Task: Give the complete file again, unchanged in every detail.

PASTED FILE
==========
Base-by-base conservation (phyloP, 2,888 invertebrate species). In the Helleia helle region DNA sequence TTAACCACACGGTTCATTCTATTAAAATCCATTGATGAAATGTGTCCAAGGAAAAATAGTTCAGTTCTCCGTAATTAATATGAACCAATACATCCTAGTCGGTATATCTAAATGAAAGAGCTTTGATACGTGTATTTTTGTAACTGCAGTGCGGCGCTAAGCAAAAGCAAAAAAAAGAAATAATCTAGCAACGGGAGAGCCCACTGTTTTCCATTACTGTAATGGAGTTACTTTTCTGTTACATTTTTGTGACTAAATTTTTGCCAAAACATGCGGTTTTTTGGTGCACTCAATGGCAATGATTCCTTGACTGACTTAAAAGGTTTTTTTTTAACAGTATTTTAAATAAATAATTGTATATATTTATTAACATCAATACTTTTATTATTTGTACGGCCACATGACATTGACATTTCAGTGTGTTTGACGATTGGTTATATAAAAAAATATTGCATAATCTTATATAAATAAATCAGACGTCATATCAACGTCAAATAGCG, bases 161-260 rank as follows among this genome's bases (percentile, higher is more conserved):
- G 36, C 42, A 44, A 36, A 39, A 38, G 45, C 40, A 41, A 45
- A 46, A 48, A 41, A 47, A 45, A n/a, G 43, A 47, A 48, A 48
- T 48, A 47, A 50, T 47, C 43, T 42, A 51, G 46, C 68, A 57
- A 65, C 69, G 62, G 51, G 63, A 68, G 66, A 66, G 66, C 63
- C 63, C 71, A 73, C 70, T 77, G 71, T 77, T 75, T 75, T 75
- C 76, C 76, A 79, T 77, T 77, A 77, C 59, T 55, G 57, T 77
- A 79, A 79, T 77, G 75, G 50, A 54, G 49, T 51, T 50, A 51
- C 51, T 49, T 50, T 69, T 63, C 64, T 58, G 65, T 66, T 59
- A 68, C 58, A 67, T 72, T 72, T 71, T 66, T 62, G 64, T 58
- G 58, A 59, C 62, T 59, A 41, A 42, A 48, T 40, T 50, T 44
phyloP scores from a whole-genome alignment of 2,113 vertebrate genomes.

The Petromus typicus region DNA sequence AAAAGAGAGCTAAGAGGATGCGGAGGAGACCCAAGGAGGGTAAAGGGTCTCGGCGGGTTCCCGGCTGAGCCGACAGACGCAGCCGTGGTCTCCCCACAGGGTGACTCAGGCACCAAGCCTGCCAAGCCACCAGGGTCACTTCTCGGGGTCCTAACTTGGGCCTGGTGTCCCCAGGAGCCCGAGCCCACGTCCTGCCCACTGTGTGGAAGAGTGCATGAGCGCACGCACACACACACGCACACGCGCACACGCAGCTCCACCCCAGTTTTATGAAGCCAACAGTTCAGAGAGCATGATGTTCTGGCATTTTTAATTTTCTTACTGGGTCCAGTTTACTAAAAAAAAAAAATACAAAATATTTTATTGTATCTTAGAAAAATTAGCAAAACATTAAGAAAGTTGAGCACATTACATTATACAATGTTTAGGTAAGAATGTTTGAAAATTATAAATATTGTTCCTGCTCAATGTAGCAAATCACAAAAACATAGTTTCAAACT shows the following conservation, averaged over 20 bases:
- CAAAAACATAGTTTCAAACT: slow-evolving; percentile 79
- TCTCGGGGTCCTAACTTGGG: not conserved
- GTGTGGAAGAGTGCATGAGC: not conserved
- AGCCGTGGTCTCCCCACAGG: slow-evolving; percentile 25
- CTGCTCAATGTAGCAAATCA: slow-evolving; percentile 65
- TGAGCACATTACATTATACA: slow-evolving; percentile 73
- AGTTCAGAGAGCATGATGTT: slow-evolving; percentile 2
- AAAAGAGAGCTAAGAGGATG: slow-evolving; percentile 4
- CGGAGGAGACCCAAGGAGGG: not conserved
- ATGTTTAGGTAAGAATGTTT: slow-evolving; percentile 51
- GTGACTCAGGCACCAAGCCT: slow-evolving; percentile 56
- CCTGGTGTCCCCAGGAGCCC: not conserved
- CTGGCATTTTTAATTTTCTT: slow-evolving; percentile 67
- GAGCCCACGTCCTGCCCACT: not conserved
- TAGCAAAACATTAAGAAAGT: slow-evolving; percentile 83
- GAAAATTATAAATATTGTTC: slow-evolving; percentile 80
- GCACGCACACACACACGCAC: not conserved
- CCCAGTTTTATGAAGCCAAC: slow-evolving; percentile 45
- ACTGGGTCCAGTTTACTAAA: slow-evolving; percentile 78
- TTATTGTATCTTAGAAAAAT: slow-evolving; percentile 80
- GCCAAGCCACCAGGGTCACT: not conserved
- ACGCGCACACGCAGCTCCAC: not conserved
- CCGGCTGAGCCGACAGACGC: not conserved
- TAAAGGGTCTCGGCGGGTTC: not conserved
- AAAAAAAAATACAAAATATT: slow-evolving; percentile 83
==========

Base-by-base conservation (phyloP, 2,888 invertebrate species). In the Helleia helle region DNA sequence TTAACCACACGGTTCATTCTATTAAAATCCATTGATGAAATGTGTCCAAGGAAAAATAGTTCAGTTCTCCGTAATTAATATGAACCAATACATCCTAGTCGGTATATCTAAATGAAAGAGCTTTGATACGTGTATTTTTGTAACTGCAGTGCGGCGCTAAGCAAAAGCAAAAAAAAGAAATAATCTAGCAACGGGAGAGCCCACTGTTTTCCATTACTGTAATGGAGTTACTTTTCTGTTACATTTTTGTGACTAAATTTTTGCCAAAACATGCGGTTTTTTGGTGCACTCAATGGCAATGATTCCTTGACTGACTTAAAAGGTTTTTTTTTAACAGTATTTTAAATAAATAATTGTATATATTTATTAACATCAATACTTTTATTATTTGTACGGCCACATGACATTGACATTTCAGTGTGTTTGACGATTGGTTATATAAAAAAATATTGCATAATCTTATATAAATAAATCAGACGTCATATCAACGTCAAATAGCG, bases 161-260 rank as follows among this genome's bases (percentile, higher is more conserved):
- G 36, C 42, A 44, A 36, A 39, A 38, G 45, C 40, A 41, A 45
- A 46, A 48, A 41, A 47, A 45, A n/a, G 43, A 47, A 48, A 48
- T 48, A 47, A 50, T 47, C 43, T 42, A 51, G 46, C 68, A 57
- A 65, C 69, G 62, G 51, G 63, A 68, G 66, A 66, G 66, C 63
- C 63, C 71, A 73, C 70, T 77, G 71, T 77, T 75, T 75, T 75
- C 76, C 76, A 79, T 77, T 77, A 77, C 59, T 55, G 57, T 77
- A 79, A 79, T 77, G 75, G 50, A 54, G 49, T 51, T 50, A 51
- C 51, T 49, T 50, T 69, T 63, C 64, T 58, G 65, T 66, T 59
- A 68, C 58, A 67, T 72, T 72, T 71, T 66, T 62, G 64, T 58
- G 58, A 59, C 62, T 59, A 41, A 42, A 48, T 40, T 50, T 44
phyloP scores from a whole-genome alignment of 2,113 vertebrate genomes.

The Petromus typicus region DNA sequence AAAAGAGAGCTAAGAGGATGCGGAGGAGACCCAAGGAGGGTAAAGGGTCTCGGCGGGTTCCCGGCTGAGCCGACAGACGCAGCCGTGGTCTCCCCACAGGGTGACTCAGGCACCAAGCCTGCCAAGCCACCAGGGTCACTTCTCGGGGTCCTAACTTGGGCCTGGTGTCCCCAGGAGCCCGAGCCCACGTCCTGCCCACTGTGTGGAAGAGTGCATGAGCGCACGCACACACACACGCACACGCGCACACGCAGCTCCACCCCAGTTTTATGAAGCCAACAGTTCAGAGAGCATGATGTTCTGGCATTTTTAATTTTCTTACTGGGTCCAGTTTACTAAAAAAAAAAAATACAAAATATTTTATTGTATCTTAGAAAAATTAGCAAAACATTAAGAAAGTTGAGCACATTACATTATACAATGTTTAGGTAAGAATGTTTGAAAATTATAAATATTGTTCCTGCTCAATGTAGCAAATCACAAAAACATAGTTTCAAACT shows the following conservation, averaged over 20 bases:
- CAAAAACATAGTTTCAAACT: slow-evolving; percentile 79
- TCTCGGGGTCCTAACTTGGG: not conserved
- GTGTGGAAGAGTGCATGAGC: not conserved
- AGCCGTGGTCTCCCCACAGG: slow-evolving; percentile 25
- CTGCTCAATGTAGCAAATCA: slow-evolving; percentile 65
- TGAGCACATTACATTATACA: slow-evolving; percentile 73
- AGTTCAGAGAGCATGATGTT: slow-evolving; percentile 2
- AAAAGAGAGCTAAGAGGATG: slow-evolving; percentile 4
- CGGAGGAGACCCAAGGAGGG: not conserved
- ATGTTTAGGTAAGAATGTTT: slow-evolving; percentile 51
- GTGACTCAGGCACCAAGCCT: slow-evolving; percentile 56
- CCTGGTGTCCCCAGGAGCCC: not conserved
- CTGGCATTTTTAATTTTCTT: slow-evolving; percentile 67
- GAGCCCACGTCCTGCCCACT: not conserved
- TAGCAAAACATTAAGAAAGT: slow-evolving; percentile 83
- GAAAATTATAAATATTGTTC: slow-evolving; percentile 80
- GCACGCACACACACACGCAC: not conserved
- CCCAGTTTTATGAAGCCAAC: slow-evolving; percentile 45
- ACTGGGTCCAGTTTACTAAA: slow-evolving; percentile 78
- TTATTGTATCTTAGAAAAAT: slow-evolving; percentile 80
- GCCAAGCCACCAGGGTCACT: not conserved
- ACGCGCACACGCAGCTCCAC: not conserved
- CCGGCTGAGCCGACAGACGC: not conserved
- TAAAGGGTCTCGGCGGGTTC: not conserved
- AAAAAAAAATACAAAATATT: slow-evolving; percentile 83